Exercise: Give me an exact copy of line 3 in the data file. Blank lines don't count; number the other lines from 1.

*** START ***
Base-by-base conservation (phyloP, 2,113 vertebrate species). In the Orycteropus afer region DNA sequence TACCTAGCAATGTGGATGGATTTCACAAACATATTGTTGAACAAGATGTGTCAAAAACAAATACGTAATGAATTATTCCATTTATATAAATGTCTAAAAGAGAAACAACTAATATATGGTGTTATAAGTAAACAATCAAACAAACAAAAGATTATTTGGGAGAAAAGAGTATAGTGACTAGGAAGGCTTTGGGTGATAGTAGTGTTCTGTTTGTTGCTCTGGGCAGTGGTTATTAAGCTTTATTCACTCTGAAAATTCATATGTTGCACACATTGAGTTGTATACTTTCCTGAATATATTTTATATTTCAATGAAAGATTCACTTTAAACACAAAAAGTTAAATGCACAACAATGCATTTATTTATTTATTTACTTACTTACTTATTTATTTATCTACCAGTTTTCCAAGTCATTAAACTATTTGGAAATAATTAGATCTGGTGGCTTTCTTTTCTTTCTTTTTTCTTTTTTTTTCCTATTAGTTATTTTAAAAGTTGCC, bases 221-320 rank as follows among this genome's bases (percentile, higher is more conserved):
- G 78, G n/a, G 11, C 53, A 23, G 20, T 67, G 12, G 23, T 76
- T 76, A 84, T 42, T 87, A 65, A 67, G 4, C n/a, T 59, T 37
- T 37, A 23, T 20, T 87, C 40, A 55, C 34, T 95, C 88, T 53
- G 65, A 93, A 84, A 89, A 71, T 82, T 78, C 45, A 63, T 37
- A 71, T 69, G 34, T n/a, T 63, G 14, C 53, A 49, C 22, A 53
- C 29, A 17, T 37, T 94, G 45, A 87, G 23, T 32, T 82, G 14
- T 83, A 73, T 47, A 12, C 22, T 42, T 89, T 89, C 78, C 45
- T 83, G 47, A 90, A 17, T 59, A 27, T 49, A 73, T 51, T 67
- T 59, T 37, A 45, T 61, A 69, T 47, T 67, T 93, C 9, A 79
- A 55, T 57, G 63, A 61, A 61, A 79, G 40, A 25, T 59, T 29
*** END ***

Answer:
- T 76, A 84, T 42, T 87, A 65, A 67, G 4, C n/a, T 59, T 37